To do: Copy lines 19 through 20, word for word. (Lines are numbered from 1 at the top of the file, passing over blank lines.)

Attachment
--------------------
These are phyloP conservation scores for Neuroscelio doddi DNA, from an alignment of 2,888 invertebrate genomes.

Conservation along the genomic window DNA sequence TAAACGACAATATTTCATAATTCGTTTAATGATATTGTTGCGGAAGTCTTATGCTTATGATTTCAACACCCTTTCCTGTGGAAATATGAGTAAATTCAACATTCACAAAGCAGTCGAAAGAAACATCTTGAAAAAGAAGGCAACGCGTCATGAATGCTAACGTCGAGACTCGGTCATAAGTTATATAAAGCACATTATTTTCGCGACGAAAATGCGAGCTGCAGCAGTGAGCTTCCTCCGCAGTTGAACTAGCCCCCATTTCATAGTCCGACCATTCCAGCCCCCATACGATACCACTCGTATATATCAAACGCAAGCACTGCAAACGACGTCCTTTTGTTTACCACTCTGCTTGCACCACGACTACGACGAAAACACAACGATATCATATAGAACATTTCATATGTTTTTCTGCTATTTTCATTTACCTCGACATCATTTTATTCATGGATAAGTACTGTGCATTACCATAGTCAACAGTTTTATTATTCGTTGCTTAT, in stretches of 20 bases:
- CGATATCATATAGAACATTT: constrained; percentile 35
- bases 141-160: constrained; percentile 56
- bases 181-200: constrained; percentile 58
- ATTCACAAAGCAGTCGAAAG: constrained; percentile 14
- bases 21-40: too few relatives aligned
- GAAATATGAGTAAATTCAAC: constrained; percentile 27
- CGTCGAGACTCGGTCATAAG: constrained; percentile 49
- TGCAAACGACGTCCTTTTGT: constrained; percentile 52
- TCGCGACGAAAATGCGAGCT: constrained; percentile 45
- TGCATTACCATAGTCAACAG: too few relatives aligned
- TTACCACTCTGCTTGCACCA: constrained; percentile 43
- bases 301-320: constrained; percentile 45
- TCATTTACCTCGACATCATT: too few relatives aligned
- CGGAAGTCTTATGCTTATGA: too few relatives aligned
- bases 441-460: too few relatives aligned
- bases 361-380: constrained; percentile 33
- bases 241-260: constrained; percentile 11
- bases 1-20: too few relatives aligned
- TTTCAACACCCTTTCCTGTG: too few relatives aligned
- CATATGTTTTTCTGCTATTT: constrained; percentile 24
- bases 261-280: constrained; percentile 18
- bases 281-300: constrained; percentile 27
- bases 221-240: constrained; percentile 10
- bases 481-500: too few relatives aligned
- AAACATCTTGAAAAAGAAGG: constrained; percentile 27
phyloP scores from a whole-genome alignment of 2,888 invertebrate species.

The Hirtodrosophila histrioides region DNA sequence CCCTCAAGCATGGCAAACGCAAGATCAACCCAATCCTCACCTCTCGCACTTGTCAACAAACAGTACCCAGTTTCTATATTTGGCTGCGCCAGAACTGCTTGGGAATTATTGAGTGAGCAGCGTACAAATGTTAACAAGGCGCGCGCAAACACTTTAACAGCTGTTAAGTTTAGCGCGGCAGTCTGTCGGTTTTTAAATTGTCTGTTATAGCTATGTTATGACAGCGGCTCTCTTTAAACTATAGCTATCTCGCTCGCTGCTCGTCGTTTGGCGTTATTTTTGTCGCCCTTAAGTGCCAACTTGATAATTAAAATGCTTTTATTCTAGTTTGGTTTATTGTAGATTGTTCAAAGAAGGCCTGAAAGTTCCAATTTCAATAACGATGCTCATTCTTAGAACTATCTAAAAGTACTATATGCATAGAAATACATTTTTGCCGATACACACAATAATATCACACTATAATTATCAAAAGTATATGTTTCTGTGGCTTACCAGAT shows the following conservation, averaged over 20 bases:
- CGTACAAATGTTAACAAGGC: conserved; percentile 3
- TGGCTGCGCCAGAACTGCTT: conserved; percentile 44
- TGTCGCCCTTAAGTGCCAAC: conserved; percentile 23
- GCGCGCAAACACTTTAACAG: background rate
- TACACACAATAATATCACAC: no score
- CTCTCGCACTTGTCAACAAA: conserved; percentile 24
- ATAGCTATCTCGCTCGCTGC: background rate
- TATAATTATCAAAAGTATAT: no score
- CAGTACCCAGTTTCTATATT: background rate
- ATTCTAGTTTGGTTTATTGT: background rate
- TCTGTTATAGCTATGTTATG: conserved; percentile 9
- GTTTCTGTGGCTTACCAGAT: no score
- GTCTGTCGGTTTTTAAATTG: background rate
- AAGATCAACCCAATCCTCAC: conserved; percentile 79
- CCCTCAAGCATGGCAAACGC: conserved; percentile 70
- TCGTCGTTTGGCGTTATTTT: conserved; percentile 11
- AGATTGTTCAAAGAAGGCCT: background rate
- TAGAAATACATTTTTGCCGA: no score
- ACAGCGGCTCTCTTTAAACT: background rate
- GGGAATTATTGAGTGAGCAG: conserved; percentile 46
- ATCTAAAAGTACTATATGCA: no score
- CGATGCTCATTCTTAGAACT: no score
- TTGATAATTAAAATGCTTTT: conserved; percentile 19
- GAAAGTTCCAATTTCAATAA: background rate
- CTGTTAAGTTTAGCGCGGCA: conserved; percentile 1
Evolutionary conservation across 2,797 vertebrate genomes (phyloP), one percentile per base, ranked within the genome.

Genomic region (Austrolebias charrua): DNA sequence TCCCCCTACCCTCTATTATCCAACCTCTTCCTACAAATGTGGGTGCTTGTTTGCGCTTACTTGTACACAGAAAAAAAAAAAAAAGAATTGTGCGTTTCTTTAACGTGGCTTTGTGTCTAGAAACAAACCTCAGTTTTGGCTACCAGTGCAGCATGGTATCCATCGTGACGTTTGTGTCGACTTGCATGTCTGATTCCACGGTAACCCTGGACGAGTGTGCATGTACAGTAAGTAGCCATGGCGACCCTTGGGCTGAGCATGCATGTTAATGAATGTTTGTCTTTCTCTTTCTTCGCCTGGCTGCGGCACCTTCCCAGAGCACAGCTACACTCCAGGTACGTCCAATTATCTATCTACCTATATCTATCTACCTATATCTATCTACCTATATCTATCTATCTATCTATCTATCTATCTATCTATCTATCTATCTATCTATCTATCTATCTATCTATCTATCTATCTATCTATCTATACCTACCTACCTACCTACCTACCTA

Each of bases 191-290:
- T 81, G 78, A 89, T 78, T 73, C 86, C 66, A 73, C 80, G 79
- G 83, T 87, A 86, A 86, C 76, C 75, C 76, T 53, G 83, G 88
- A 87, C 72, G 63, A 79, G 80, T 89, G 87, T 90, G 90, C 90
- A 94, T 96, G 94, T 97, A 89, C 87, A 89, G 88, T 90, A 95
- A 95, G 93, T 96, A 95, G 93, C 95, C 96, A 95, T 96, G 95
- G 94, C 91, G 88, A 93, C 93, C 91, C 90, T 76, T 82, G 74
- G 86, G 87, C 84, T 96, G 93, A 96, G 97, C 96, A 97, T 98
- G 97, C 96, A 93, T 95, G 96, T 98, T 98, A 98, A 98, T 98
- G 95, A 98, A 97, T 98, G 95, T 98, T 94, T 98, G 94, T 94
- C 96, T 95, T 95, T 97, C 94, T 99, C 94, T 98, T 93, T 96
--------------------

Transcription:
- bases 241-260: constrained; percentile 11
- bases 1-20: too few relatives aligned